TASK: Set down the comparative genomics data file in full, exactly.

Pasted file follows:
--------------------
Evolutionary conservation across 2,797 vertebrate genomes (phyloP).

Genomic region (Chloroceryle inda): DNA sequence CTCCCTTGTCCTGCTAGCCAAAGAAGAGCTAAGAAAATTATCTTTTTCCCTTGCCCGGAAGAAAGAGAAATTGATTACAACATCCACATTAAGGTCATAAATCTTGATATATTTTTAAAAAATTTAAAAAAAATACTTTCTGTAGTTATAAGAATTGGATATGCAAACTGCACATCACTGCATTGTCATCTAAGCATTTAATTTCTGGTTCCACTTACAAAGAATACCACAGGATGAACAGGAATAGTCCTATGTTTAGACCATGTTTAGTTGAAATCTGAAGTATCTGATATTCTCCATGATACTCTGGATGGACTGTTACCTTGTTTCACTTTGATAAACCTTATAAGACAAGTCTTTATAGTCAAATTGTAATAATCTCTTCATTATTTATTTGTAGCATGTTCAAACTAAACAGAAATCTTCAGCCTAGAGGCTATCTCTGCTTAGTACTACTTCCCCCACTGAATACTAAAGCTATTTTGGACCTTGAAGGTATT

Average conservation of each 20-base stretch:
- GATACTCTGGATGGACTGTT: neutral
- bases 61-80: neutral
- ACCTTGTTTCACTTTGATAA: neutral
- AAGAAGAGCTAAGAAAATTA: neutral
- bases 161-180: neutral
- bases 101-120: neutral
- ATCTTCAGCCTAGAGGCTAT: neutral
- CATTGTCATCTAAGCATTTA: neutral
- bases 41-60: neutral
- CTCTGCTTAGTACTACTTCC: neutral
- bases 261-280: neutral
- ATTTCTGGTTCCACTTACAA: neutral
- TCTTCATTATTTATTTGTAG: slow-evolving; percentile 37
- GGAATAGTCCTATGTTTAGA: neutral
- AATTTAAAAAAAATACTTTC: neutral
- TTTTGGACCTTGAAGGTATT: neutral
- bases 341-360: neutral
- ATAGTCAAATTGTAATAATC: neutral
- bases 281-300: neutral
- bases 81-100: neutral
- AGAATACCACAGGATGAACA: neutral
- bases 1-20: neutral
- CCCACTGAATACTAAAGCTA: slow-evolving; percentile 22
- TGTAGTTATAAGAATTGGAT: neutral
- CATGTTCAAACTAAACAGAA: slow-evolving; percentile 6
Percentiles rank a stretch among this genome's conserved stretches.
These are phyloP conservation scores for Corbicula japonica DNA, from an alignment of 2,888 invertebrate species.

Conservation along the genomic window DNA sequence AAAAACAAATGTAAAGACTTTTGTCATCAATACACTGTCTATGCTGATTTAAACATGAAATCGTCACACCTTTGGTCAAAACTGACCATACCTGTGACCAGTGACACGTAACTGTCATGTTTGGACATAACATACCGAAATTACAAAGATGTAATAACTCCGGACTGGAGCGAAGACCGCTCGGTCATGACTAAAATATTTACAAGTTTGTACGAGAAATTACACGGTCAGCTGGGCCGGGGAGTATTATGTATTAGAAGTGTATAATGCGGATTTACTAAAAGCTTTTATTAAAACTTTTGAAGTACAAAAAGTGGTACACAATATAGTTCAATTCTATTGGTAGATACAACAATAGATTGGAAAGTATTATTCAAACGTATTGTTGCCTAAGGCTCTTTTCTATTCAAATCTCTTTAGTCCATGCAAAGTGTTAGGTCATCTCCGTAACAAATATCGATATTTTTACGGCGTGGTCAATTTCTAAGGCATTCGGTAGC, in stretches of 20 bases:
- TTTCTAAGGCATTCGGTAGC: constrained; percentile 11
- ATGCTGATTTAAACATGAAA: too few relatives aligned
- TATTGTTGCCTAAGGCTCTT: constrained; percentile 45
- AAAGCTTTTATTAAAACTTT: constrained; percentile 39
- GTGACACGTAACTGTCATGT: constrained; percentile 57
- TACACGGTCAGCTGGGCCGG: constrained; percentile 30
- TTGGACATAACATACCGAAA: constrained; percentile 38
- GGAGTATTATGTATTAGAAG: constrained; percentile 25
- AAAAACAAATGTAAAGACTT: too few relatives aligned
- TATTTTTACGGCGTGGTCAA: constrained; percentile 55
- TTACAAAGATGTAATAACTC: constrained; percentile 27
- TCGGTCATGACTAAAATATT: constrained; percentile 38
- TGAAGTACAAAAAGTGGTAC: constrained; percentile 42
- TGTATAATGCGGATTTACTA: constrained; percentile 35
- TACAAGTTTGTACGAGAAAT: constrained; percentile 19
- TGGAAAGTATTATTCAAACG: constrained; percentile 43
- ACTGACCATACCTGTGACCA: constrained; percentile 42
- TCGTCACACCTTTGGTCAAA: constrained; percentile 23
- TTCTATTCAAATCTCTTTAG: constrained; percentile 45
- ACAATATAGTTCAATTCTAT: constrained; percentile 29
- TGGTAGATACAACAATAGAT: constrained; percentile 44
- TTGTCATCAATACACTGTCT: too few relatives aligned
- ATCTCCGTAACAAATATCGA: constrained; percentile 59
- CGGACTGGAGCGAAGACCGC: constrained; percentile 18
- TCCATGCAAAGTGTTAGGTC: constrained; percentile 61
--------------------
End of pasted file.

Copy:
Evolutionary conservation across 2,797 vertebrate genomes (phyloP).

Genomic region (Chloroceryle inda): DNA sequence CTCCCTTGTCCTGCTAGCCAAAGAAGAGCTAAGAAAATTATCTTTTTCCCTTGCCCGGAAGAAAGAGAAATTGATTACAACATCCACATTAAGGTCATAAATCTTGATATATTTTTAAAAAATTTAAAAAAAATACTTTCTGTAGTTATAAGAATTGGATATGCAAACTGCACATCACTGCATTGTCATCTAAGCATTTAATTTCTGGTTCCACTTACAAAGAATACCACAGGATGAACAGGAATAGTCCTATGTTTAGACCATGTTTAGTTGAAATCTGAAGTATCTGATATTCTCCATGATACTCTGGATGGACTGTTACCTTGTTTCACTTTGATAAACCTTATAAGACAAGTCTTTATAGTCAAATTGTAATAATCTCTTCATTATTTATTTGTAGCATGTTCAAACTAAACAGAAATCTTCAGCCTAGAGGCTATCTCTGCTTAGTACTACTTCCCCCACTGAATACTAAAGCTATTTTGGACCTTGAAGGTATT

Average conservation of each 20-base stretch:
- GATACTCTGGATGGACTGTT: neutral
- bases 61-80: neutral
- ACCTTGTTTCACTTTGATAA: neutral
- AAGAAGAGCTAAGAAAATTA: neutral
- bases 161-180: neutral
- bases 101-120: neutral
- ATCTTCAGCCTAGAGGCTAT: neutral
- CATTGTCATCTAAGCATTTA: neutral
- bases 41-60: neutral
- CTCTGCTTAGTACTACTTCC: neutral
- bases 261-280: neutral
- ATTTCTGGTTCCACTTACAA: neutral
- TCTTCATTATTTATTTGTAG: slow-evolving; percentile 37
- GGAATAGTCCTATGTTTAGA: neutral
- AATTTAAAAAAAATACTTTC: neutral
- TTTTGGACCTTGAAGGTATT: neutral
- bases 341-360: neutral
- ATAGTCAAATTGTAATAATC: neutral
- bases 281-300: neutral
- bases 81-100: neutral
- AGAATACCACAGGATGAACA: neutral
- bases 1-20: neutral
- CCCACTGAATACTAAAGCTA: slow-evolving; percentile 22
- TGTAGTTATAAGAATTGGAT: neutral
- CATGTTCAAACTAAACAGAA: slow-evolving; percentile 6
Percentiles rank a stretch among this genome's conserved stretches.
These are phyloP conservation scores for Corbicula japonica DNA, from an alignment of 2,888 invertebrate species.

Conservation along the genomic window DNA sequence AAAAACAAATGTAAAGACTTTTGTCATCAATACACTGTCTATGCTGATTTAAACATGAAATCGTCACACCTTTGGTCAAAACTGACCATACCTGTGACCAGTGACACGTAACTGTCATGTTTGGACATAACATACCGAAATTACAAAGATGTAATAACTCCGGACTGGAGCGAAGACCGCTCGGTCATGACTAAAATATTTACAAGTTTGTACGAGAAATTACACGGTCAGCTGGGCCGGGGAGTATTATGTATTAGAAGTGTATAATGCGGATTTACTAAAAGCTTTTATTAAAACTTTTGAAGTACAAAAAGTGGTACACAATATAGTTCAATTCTATTGGTAGATACAACAATAGATTGGAAAGTATTATTCAAACGTATTGTTGCCTAAGGCTCTTTTCTATTCAAATCTCTTTAGTCCATGCAAAGTGTTAGGTCATCTCCGTAACAAATATCGATATTTTTACGGCGTGGTCAATTTCTAAGGCATTCGGTAGC, in stretches of 20 bases:
- TTTCTAAGGCATTCGGTAGC: constrained; percentile 11
- ATGCTGATTTAAACATGAAA: too few relatives aligned
- TATTGTTGCCTAAGGCTCTT: constrained; percentile 45
- AAAGCTTTTATTAAAACTTT: constrained; percentile 39
- GTGACACGTAACTGTCATGT: constrained; percentile 57
- TACACGGTCAGCTGGGCCGG: constrained; percentile 30
- TTGGACATAACATACCGAAA: constrained; percentile 38
- GGAGTATTATGTATTAGAAG: constrained; percentile 25
- AAAAACAAATGTAAAGACTT: too few relatives aligned
- TATTTTTACGGCGTGGTCAA: constrained; percentile 55
- TTACAAAGATGTAATAACTC: constrained; percentile 27
- TCGGTCATGACTAAAATATT: constrained; percentile 38
- TGAAGTACAAAAAGTGGTAC: constrained; percentile 42
- TGTATAATGCGGATTTACTA: constrained; percentile 35
- TACAAGTTTGTACGAGAAAT: constrained; percentile 19
- TGGAAAGTATTATTCAAACG: constrained; percentile 43
- ACTGACCATACCTGTGACCA: constrained; percentile 42
- TCGTCACACCTTTGGTCAAA: constrained; percentile 23
- TTCTATTCAAATCTCTTTAG: constrained; percentile 45
- ACAATATAGTTCAATTCTAT: constrained; percentile 29
- TGGTAGATACAACAATAGAT: constrained; percentile 44
- TTGTCATCAATACACTGTCT: too few relatives aligned
- ATCTCCGTAACAAATATCGA: constrained; percentile 59
- CGGACTGGAGCGAAGACCGC: constrained; percentile 18
- TCCATGCAAAGTGTTAGGTC: constrained; percentile 61